Every Monday in Citizenship Confusion, Alan Noble discusses how we confuse our heavenly citizenship with citizenship to the state, culture, and the world.
Consider these scenarios:
You get an email from a friend with a news clip about a Texan who fought back against his freedom-hating Muslim neighbors by holding pig races on his farm; you assume the report was an accurate account of the situation and forward the email to other friends.
You read a headline from Robert Spencer saying that an honor killing over Christmas was ignored by the Mainstream Media; this confirms what you believe about Muslims, so you ignore the fact that the murder followed the standard murder-suicide narrative.
A friend shares a picture of the Real Trayvon Martin on Facebook, and, just as you suspected, he was a thug. Or, better yet, on a Christian website you find an article about him that includes pictures of Martin as a thug; you don’t bother to read the article, but you do link to it on your website as evidence of Martin‘s thugishness.
How could Christians fall for these stories and have such errors in judgement? To quote Paul Simon, one answer is that “A man hears what he wants to hear and disregards the rest,” otherwise known as Myside or Confirmation Bias, which is actually only one of many Cognitive Biases which make us draw faulty conclusions about reality.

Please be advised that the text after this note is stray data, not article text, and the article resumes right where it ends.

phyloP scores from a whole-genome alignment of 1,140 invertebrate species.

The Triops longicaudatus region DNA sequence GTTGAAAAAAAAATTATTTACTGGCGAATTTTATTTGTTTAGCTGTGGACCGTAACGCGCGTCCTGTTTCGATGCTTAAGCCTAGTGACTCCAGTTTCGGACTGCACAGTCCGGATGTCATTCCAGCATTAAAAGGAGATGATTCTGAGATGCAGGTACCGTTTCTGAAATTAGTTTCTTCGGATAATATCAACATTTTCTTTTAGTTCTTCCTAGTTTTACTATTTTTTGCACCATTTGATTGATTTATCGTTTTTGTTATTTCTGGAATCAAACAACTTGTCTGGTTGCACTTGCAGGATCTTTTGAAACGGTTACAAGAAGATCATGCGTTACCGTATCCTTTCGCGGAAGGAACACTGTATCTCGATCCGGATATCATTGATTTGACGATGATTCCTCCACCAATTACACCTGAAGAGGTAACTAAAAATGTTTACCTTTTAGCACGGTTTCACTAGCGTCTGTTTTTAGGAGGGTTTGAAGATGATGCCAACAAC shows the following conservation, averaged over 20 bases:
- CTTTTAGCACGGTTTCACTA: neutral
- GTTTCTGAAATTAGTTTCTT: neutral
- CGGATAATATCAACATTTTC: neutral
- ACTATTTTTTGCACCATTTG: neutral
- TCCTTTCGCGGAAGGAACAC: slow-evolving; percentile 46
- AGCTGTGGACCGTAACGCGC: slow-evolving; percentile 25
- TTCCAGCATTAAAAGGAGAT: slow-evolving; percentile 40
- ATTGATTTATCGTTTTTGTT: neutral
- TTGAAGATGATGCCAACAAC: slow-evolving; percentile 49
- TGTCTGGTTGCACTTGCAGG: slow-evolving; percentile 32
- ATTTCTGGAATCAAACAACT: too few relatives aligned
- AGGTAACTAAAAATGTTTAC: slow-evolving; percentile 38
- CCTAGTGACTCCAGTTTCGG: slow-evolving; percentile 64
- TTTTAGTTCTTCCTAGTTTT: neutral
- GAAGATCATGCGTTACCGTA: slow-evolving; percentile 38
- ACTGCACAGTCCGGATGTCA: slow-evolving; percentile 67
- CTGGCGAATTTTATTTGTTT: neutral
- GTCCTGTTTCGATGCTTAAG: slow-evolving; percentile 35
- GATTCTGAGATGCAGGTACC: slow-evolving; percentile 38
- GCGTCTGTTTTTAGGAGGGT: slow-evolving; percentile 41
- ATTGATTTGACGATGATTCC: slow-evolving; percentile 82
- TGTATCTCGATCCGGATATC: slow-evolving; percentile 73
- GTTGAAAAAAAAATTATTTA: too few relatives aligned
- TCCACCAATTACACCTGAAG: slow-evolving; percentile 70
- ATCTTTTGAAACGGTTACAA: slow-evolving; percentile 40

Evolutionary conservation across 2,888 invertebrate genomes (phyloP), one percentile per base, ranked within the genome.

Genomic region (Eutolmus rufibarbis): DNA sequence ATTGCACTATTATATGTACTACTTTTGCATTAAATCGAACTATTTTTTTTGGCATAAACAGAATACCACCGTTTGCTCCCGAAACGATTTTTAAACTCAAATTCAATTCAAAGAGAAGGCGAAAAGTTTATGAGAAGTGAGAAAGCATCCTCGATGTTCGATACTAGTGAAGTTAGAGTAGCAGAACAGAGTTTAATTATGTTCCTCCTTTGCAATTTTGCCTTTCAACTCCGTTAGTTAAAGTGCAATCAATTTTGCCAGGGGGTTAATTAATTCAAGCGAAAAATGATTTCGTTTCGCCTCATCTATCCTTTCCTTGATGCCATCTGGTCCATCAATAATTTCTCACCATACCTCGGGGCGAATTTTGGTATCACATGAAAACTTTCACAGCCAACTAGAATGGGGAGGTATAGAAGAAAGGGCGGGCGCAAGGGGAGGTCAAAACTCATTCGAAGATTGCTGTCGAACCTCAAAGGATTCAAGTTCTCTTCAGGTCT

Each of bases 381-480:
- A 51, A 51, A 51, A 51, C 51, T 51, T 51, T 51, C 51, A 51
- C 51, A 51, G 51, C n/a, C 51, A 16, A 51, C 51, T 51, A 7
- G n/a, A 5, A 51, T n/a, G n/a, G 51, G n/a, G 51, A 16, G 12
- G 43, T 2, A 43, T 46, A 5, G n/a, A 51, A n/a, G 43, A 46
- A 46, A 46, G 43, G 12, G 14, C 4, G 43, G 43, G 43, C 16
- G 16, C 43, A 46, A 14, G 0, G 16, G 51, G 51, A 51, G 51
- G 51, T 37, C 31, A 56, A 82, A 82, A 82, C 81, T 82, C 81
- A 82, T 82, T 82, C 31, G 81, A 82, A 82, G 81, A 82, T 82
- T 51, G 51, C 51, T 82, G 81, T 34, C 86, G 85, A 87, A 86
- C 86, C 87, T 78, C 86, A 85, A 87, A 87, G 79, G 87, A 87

Most of us are aware that we have biases, but we believe that we can avoid the effects of our biases by some combination of self-awareness, open-mindedness, education, and intelligence. Let’s face it, the chumps who fell for the scenarios I listed above were probably uneducated, white, conservative, Christians who just believe whatever fits their agenda. If they were educated and open-minded about other beliefs, they wouldn’t be so blind to their own biases, we think to ourselves.
Except that a recent study published in Journal of Personality and Social Psychology has shown that cognitive ability and thinking disposition do not decrease our biases, and may in fact increase our susceptibility to biases. Past studies have also shown that education doesn’t seem to solve the problem either. Despite our intelligence, our open-mindedness, our self-awareness, and our education, humans are prone to Cognitive Biases. We think we have a problem or situation figured out, when in reality a basic error in thinking has blinded us to reality.
Why is it that intelligence might actually increase our biases?
One provocative hypothesis is that the bias blind spot arises because of a mismatch between how we evaluate others and how we evaluate ourselves. When considering the irrational choices of a stranger, for instance, we are forced to rely on behavioral information; we see their biases from the outside, which allows us to glimpse their systematic thinking errors. However, when assessing our own bad choices, we tend to engage in elaborate introspection. We scrutinize our motivations and search for relevant reasons; we lament our mistakes to therapists and ruminate on the beliefs that led us astray.
The problem with this introspective approach is that the driving forces behind biases—the root causes of our irrationality—are largely unconscious, which means they remain invisible to self-analysis and impermeable to intelligence. In fact, introspection can actually compound the error, blinding us to those primal processes responsible for many of our everyday failings. We spin eloquent stories, but these stories miss the point. The more we attempt to know ourselves, the less we actually understand. (The New Yorker)